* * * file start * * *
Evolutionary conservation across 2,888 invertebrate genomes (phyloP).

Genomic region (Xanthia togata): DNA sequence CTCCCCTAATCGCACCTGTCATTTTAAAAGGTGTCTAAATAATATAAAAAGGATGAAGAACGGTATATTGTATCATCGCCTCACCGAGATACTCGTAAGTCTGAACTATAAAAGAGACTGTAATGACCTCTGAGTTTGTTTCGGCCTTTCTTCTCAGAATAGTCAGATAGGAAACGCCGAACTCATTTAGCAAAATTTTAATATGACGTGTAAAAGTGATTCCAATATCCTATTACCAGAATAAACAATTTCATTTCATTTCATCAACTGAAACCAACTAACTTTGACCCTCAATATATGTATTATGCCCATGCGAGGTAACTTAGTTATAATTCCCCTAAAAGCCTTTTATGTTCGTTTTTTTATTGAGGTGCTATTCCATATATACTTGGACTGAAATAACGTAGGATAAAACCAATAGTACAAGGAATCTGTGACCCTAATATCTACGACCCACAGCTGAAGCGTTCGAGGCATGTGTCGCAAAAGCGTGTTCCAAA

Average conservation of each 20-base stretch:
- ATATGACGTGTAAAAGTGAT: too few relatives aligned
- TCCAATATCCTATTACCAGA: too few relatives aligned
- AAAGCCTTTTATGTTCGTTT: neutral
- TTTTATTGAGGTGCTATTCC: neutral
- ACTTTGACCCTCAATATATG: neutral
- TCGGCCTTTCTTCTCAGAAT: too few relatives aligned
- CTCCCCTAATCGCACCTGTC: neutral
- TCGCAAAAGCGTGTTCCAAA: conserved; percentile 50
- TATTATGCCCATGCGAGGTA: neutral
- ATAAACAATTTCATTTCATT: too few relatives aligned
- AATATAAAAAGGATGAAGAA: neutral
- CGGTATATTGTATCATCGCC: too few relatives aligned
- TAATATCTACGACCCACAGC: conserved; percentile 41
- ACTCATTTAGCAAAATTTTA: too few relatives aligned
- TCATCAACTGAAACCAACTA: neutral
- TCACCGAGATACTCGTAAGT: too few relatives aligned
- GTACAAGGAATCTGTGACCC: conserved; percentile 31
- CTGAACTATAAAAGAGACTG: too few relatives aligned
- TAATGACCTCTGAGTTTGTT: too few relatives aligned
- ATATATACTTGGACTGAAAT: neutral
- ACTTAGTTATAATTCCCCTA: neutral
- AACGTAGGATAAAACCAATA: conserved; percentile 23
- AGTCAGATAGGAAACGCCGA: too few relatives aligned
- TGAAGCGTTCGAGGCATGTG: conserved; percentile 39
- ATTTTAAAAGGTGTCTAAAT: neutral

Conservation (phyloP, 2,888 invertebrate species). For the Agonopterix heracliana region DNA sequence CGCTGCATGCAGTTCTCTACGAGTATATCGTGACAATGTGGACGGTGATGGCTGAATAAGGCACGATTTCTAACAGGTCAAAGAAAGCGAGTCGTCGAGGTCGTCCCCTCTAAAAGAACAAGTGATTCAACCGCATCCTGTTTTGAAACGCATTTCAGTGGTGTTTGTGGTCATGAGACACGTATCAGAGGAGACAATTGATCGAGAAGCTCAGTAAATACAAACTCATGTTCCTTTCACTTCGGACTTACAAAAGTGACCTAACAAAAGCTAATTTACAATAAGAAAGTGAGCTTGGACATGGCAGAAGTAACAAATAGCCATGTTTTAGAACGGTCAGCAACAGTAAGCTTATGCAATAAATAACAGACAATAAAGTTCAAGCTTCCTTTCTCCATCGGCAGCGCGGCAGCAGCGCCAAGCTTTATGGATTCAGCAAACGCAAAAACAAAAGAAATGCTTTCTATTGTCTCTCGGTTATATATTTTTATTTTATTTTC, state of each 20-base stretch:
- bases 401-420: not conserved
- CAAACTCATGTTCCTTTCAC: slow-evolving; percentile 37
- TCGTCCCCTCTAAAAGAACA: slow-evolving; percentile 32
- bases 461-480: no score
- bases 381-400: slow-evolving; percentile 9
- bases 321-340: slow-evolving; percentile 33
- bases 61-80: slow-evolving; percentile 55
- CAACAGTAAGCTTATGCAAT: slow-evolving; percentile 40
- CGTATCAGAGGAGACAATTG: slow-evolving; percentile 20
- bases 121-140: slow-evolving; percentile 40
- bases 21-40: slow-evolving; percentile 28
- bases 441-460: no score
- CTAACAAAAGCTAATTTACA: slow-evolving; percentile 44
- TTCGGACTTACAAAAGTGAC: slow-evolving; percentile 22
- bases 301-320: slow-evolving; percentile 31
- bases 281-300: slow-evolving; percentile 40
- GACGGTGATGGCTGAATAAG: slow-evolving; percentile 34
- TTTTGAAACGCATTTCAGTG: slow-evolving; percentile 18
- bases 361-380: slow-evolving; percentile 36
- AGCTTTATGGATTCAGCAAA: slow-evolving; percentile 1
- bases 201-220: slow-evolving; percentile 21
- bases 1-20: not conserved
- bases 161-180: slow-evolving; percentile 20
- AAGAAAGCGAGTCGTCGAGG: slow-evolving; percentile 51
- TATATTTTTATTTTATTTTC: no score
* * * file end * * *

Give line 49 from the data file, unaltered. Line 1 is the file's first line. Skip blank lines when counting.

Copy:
- AGCTTTATGGATTCAGCAAA: slow-evolving; percentile 1